And yet, throughout the party, I met adults who bore the claw marks of Alex’ new friend. I myself got a warning glare for daring to stroke him once too many times.

I wonder how he knew that Alex was young, and to be extended extra courtesy?

Vocabulary List

I made a list of all the words that Alex knew last weekend, and it’s already out of date. He’s learning so fast that I can’t keep up.

Words He Could Say On Saturday

  • Bye
  • Ball (he can spot one a mile off)
  • Nana (banana)
  • Boo
  • Cheek (while pointing to his cheek, very cute)
  • Shoe
  • Row, row (meaning, shake me all about)
  • All gone (OK, it sounds like Caw Cah, but it means all gone)
  • Vroom, vroom (when he wants to pretend to drive a car)
  • Jes (his teddy bear)
  • Ta (as in thanks – but he says it when giving things away)
  • Mama (still a bit vague on who this is, but he pronounces it clearly enough)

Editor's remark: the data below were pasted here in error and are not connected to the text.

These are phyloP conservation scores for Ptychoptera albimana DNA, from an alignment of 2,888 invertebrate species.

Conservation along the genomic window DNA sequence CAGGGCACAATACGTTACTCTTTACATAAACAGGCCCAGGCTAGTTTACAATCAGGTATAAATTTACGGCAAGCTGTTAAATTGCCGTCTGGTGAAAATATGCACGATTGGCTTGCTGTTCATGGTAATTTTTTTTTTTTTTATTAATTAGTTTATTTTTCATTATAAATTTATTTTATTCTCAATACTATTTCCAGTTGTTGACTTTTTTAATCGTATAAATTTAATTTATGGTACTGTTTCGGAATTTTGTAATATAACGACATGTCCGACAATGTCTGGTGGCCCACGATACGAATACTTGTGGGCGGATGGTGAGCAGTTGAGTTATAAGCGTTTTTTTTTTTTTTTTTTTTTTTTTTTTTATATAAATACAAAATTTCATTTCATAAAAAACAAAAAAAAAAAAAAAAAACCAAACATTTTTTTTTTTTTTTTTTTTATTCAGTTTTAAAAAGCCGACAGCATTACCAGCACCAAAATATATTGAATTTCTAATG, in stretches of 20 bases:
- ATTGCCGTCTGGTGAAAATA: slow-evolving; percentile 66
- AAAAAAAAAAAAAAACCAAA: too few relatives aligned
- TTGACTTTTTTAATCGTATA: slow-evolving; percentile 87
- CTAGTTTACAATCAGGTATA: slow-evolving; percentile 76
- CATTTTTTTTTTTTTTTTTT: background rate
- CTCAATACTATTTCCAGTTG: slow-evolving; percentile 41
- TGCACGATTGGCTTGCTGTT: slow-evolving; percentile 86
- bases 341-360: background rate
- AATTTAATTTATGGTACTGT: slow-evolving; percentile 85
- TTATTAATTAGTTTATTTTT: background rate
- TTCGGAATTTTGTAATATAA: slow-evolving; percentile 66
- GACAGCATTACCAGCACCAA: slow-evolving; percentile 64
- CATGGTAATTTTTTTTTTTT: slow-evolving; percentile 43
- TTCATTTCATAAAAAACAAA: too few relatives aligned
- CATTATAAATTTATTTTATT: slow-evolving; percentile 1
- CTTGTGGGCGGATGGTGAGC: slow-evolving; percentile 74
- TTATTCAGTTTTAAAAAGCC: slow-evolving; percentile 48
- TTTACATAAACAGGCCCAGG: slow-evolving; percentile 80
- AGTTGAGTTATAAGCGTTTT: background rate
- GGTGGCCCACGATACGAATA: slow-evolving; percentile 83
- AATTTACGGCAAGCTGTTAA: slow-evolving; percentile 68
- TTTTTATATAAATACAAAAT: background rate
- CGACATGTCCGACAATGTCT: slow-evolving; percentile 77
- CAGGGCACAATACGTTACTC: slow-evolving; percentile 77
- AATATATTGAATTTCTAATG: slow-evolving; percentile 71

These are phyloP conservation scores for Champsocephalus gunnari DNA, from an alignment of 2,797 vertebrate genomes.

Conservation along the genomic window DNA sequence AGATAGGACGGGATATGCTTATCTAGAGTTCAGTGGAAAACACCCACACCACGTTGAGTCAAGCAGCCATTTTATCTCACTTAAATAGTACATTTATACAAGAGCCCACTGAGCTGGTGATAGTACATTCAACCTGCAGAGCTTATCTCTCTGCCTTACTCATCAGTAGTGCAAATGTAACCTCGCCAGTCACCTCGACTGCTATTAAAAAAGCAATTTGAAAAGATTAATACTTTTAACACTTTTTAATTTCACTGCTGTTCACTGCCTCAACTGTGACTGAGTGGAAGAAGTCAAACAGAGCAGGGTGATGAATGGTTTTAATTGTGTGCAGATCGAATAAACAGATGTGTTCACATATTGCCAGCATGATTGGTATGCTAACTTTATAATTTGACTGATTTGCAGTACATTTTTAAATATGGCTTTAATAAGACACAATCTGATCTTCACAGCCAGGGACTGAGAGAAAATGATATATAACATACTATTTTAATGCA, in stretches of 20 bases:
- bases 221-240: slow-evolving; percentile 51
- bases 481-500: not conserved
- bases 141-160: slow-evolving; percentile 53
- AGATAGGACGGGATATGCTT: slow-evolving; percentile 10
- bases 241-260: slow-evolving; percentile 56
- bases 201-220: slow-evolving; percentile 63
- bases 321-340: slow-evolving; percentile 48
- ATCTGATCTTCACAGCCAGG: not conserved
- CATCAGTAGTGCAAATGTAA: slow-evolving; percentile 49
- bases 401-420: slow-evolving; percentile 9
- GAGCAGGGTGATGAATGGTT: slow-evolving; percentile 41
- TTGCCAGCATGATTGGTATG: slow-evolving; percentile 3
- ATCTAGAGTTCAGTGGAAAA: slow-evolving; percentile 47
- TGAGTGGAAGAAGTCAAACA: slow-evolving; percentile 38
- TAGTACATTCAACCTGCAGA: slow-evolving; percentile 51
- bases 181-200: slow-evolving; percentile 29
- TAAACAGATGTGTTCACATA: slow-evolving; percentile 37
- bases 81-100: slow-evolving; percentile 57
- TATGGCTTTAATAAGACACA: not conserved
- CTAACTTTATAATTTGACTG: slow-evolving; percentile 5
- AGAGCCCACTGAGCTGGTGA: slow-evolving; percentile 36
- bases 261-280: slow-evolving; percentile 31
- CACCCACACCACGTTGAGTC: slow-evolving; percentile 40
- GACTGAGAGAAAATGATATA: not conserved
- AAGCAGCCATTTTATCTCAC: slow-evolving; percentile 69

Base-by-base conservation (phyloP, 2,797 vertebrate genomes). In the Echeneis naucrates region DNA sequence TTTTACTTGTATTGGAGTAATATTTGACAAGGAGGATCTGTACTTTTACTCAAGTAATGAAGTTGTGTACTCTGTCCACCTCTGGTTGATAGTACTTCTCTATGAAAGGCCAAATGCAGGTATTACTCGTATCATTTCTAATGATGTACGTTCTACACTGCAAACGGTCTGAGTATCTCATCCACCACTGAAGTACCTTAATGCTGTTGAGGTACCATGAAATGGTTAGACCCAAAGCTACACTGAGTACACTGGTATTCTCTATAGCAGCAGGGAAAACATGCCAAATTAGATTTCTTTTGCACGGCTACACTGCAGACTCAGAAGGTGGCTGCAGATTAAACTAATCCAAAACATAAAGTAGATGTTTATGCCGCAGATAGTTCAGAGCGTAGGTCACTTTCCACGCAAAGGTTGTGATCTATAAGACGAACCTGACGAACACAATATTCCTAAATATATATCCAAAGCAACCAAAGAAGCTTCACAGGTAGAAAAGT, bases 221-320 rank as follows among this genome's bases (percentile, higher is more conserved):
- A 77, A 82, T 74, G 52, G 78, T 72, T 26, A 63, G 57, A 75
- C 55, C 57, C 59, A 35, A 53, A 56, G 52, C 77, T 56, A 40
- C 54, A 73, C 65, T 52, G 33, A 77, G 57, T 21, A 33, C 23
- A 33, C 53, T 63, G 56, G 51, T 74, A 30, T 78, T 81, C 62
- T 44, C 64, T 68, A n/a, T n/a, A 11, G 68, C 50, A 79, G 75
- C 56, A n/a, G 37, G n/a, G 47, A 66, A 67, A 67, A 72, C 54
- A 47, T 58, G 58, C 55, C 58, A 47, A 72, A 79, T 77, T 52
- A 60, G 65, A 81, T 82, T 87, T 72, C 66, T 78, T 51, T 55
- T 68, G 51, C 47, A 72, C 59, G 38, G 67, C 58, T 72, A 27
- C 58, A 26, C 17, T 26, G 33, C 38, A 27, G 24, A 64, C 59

• Dada (likewise)
  • Yay (usually accompanied by clapping)
  • Up (more Uh, but the meaning is clear)
  • Down (OK, Duh, but he knows what he means)
  • [Uh-oh] (very cute)

New Words This Week

  • Peas (he caught sight of them cooking on the stove)
  • [Noo-noo] (his pronunciation is weak on this one)

Words he Understands

All of the above, plus:

  • Go outside (one of his earliest, and the signal to go stand by the front door. If he were a dog, he’d have his leash in his mouth.)
  • Nose
  • Ear
  • Eye
  • Tummy (he lifts his shirt and points, with a secret, confiding smile)
  • Head (he pats it)
  • Mouth
  • Knee (very ticklish)
  • Foot
  • No (understands, yes. obeys, no.)
  • Big Hug (he pats you on the back when he hugs you. There, there…)
  • Clap, clap
  • Splash, splash

He doesn’t use them in the midst of a stream of private-language words the way his cousin Tom did. His words tend to be stand-alone affairs, interspersed with discrete sections of babbling.

What fun!